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18 October 2016 Characterization and discrimination of evolving mineral and plant oil slicks based on L-band synthetic aperture radar (SAR)
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Abstract
Evolution of the damping ratio for Bragg wavenumbers in the range 32-43 rad/m is evaluated for oil slicks of different composition released in the open ocean and allowed to develop naturally. The study uses quad-polarimetric L-band airborne synthetic aperture radar data acquired over three mineral oil emulsion releases of different, known oil-to-water ratio, and a near-coincident release of 2-ethylhexyl oleate that served as a biogenic look-alike. The experiment occurred during the 2015 Norwegian oil-on-water exercise in the North Sea during a period of relatively high winds (~12 m/s). NASA’s Uninhabited Aerial Vehicle Synthetic Aperture Radar (UAVSAR) was used to repeatedly image the slicks over a period of eight hours, capturing the slicks’ early development and providing a time series from which to track the evolution of the slicks’ size, position, and radiometric characteristics. Particular emphasis is given in this analysis to identification of zones of higher damping ratio within the slicks (zoning) as potential indicators of thicker oil, and to comparison of the evolution of emulsion and plant oil damping ratios. It was found that all mineral oil slicks initially exhibited zoning apparent in VV, HH, and HV intensities, and that the areas of higher damping ratio persisted the longest for the highest oil content emulsion (80% oil by volume). In contrast, zoning was not unambiguously evident for plant oil at any time from 44 minutes to 8.5 hours after release.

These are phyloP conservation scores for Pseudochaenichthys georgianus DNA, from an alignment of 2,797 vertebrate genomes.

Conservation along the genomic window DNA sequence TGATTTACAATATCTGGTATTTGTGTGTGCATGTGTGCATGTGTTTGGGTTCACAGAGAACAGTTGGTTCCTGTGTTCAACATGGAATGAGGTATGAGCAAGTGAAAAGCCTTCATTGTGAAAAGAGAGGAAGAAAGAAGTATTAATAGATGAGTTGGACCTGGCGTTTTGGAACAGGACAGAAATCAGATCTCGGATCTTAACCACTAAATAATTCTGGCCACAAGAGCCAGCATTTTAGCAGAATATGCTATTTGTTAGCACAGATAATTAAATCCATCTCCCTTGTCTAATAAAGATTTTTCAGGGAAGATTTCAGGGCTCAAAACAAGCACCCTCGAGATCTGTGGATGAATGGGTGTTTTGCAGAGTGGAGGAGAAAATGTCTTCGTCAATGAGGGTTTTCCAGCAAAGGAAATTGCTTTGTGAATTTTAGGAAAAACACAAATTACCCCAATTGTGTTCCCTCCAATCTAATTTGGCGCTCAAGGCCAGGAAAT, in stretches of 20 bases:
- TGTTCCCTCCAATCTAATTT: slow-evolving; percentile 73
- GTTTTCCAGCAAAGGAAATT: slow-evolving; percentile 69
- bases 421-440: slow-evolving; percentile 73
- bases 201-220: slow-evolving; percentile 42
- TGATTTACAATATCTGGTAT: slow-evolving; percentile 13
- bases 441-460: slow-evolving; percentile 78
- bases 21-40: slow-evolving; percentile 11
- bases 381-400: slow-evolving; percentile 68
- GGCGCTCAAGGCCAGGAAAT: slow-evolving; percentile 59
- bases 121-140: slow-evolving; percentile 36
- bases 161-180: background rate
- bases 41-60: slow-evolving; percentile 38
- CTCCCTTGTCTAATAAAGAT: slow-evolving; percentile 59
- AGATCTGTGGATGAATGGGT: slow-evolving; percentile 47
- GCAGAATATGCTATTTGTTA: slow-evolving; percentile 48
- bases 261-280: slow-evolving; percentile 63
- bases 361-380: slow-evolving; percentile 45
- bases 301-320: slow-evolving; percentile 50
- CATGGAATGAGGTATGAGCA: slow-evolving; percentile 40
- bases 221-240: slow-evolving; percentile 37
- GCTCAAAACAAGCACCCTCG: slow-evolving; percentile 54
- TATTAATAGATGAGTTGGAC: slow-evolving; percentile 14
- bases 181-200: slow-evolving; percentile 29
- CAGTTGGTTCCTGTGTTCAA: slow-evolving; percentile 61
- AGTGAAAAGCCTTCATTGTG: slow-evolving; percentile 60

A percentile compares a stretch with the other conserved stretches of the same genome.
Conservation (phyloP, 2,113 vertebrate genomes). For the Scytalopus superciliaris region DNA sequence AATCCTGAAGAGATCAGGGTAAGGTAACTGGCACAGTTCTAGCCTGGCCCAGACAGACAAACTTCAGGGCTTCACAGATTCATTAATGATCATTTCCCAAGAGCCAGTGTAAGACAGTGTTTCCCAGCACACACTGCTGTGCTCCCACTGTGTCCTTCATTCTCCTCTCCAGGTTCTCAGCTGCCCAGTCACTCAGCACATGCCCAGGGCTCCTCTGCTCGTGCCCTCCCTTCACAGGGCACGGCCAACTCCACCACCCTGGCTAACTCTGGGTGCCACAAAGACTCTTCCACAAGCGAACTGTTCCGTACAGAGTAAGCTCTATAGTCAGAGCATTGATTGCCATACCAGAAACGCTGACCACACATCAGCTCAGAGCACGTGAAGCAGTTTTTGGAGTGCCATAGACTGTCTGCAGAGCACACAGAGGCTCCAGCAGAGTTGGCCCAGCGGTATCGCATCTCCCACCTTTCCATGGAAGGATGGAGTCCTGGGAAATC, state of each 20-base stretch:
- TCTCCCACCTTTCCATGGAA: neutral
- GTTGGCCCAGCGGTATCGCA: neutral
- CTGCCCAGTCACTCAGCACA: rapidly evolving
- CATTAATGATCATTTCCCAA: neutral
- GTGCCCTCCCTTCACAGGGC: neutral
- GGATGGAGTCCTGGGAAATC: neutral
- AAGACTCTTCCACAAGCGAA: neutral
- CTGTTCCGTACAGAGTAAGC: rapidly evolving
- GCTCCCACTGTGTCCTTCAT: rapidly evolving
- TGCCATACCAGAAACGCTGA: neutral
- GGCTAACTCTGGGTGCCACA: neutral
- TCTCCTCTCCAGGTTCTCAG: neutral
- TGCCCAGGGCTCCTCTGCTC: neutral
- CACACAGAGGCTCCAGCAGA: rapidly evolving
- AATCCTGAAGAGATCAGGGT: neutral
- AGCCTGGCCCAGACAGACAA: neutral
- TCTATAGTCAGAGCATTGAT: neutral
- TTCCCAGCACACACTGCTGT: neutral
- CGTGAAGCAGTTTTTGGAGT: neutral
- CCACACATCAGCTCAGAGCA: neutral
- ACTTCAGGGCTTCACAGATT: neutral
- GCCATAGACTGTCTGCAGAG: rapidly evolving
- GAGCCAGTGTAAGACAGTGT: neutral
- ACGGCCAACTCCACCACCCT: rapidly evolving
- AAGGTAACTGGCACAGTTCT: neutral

© (2016) COPYRIGHT Society of Photo-Optical Instrumentation Engineers (SPIE). Downloading of the abstract is permitted for personal use only.
Cathleen E. Jones, Martine M. Espeseth, Benjamin Holt, Camilla Brekke, and Stine Skrunes "Characterization and discrimination of evolving mineral and plant oil slicks based on L-band synthetic aperture radar (SAR)", Proc. SPIE 10003, SAR Image Analysis, Modeling, and Techniques XVI, 100030K (18 October 2016); https://doi.org/10.1117/12.2241266
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